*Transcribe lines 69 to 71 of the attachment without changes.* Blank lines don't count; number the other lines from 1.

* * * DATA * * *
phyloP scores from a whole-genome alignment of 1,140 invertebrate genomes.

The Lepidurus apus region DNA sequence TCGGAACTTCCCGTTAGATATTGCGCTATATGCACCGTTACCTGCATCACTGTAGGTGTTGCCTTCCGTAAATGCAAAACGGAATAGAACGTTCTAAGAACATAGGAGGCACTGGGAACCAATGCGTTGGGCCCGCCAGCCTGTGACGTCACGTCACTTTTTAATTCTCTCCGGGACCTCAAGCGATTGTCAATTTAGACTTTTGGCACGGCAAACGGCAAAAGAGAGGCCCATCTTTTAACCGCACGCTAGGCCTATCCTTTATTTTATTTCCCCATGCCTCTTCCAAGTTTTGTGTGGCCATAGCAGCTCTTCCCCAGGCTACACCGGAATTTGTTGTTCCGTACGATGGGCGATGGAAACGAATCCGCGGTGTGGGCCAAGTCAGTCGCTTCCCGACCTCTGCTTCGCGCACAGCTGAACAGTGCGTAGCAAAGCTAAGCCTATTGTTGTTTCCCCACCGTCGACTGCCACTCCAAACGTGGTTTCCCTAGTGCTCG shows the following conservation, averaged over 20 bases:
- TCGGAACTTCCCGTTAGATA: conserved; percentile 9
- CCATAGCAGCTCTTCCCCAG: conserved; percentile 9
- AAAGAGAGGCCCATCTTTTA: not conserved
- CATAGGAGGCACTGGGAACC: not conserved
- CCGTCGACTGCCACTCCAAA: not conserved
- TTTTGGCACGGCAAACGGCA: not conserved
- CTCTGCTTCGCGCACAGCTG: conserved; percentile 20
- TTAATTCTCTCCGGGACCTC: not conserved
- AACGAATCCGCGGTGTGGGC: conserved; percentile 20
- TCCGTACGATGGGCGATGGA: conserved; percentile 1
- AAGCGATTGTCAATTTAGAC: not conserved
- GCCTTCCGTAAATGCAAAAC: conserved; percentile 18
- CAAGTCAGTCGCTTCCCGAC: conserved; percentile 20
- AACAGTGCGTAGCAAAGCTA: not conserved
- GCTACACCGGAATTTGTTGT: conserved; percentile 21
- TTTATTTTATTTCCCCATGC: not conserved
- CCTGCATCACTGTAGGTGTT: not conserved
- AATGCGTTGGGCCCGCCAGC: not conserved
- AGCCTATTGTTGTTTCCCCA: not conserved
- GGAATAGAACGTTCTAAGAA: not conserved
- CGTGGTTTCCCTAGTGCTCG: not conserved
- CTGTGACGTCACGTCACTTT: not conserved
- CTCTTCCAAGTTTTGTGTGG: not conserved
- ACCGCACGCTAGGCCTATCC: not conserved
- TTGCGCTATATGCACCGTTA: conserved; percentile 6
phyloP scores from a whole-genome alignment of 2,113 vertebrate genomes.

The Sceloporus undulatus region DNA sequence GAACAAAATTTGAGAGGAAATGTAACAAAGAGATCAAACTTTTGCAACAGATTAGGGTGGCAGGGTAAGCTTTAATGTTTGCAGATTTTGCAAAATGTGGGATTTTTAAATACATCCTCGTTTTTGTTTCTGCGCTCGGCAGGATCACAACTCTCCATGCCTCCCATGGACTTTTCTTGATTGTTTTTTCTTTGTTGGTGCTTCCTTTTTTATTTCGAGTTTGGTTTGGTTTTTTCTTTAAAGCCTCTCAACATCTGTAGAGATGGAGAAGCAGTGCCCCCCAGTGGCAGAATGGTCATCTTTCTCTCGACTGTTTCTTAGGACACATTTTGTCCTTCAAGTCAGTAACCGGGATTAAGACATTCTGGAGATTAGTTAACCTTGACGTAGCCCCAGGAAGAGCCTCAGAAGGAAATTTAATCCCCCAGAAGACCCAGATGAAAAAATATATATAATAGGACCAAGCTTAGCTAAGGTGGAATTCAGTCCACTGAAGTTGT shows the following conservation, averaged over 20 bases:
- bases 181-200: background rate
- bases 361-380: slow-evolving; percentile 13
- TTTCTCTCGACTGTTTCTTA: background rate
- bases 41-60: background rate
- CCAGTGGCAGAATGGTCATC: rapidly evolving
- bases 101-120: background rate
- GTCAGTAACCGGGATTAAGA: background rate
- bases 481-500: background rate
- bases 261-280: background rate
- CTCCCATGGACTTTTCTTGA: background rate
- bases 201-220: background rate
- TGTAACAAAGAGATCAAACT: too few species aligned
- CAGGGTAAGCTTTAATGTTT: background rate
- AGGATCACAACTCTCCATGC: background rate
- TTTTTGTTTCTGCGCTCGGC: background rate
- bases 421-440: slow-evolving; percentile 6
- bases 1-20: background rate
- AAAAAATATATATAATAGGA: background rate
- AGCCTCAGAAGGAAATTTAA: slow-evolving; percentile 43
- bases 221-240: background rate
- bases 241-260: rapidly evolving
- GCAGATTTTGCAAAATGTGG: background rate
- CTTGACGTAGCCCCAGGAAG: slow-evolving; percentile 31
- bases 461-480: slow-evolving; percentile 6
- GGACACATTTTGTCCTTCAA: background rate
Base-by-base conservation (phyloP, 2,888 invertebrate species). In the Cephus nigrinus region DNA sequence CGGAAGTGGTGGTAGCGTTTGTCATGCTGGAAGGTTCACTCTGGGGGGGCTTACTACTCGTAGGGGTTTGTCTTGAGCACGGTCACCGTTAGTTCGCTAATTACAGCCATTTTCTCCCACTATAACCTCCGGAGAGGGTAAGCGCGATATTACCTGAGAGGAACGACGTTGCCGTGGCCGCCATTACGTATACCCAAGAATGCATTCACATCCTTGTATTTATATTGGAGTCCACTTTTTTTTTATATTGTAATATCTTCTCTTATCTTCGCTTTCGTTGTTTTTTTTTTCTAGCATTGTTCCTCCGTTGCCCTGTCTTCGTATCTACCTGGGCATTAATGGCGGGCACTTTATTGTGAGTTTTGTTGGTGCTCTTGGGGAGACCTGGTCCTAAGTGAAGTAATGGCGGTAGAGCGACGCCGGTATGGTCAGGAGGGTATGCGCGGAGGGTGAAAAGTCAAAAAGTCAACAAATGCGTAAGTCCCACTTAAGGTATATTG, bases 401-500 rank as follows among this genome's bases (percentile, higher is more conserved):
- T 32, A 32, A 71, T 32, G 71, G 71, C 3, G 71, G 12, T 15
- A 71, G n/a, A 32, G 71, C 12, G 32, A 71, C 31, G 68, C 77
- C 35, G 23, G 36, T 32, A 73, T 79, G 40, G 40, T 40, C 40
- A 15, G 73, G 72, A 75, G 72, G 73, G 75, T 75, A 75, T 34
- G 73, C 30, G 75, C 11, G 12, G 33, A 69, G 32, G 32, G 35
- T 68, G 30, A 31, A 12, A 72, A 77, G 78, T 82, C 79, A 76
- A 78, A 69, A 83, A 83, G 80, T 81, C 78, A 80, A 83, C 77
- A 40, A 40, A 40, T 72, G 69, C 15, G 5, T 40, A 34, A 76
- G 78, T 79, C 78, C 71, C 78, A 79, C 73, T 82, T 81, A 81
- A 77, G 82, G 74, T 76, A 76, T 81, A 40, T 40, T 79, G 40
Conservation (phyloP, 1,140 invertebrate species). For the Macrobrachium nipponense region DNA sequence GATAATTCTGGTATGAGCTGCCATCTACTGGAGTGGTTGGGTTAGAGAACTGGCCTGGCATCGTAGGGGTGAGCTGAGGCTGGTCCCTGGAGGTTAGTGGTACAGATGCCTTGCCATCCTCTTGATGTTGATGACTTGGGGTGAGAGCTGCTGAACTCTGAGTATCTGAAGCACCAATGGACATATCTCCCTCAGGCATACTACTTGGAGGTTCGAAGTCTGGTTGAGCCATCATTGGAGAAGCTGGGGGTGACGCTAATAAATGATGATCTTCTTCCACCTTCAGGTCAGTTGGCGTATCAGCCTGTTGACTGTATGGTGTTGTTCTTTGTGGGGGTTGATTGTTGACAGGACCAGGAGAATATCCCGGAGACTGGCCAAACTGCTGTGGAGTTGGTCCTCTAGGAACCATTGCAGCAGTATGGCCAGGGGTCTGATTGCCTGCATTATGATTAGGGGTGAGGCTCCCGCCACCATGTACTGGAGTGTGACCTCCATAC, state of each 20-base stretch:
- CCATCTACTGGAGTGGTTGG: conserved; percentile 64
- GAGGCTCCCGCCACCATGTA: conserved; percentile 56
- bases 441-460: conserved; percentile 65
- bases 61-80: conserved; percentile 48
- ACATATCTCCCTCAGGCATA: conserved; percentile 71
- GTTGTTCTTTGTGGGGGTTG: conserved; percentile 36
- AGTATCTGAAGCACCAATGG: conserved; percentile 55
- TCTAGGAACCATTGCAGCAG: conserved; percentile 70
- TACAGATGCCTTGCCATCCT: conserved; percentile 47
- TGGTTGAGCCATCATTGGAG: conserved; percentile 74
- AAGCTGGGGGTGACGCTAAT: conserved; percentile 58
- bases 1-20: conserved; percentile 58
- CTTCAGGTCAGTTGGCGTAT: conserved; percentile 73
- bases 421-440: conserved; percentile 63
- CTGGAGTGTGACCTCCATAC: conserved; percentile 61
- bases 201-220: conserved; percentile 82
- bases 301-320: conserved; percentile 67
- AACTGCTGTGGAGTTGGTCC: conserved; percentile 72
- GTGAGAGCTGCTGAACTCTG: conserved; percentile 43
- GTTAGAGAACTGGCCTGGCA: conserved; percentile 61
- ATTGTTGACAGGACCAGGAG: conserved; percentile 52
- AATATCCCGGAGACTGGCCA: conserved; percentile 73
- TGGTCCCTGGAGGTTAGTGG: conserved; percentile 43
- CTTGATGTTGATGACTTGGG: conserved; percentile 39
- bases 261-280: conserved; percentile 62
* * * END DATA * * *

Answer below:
- bases 441-460: conserved; percentile 65
- bases 61-80: conserved; percentile 48
- ACATATCTCCCTCAGGCATA: conserved; percentile 71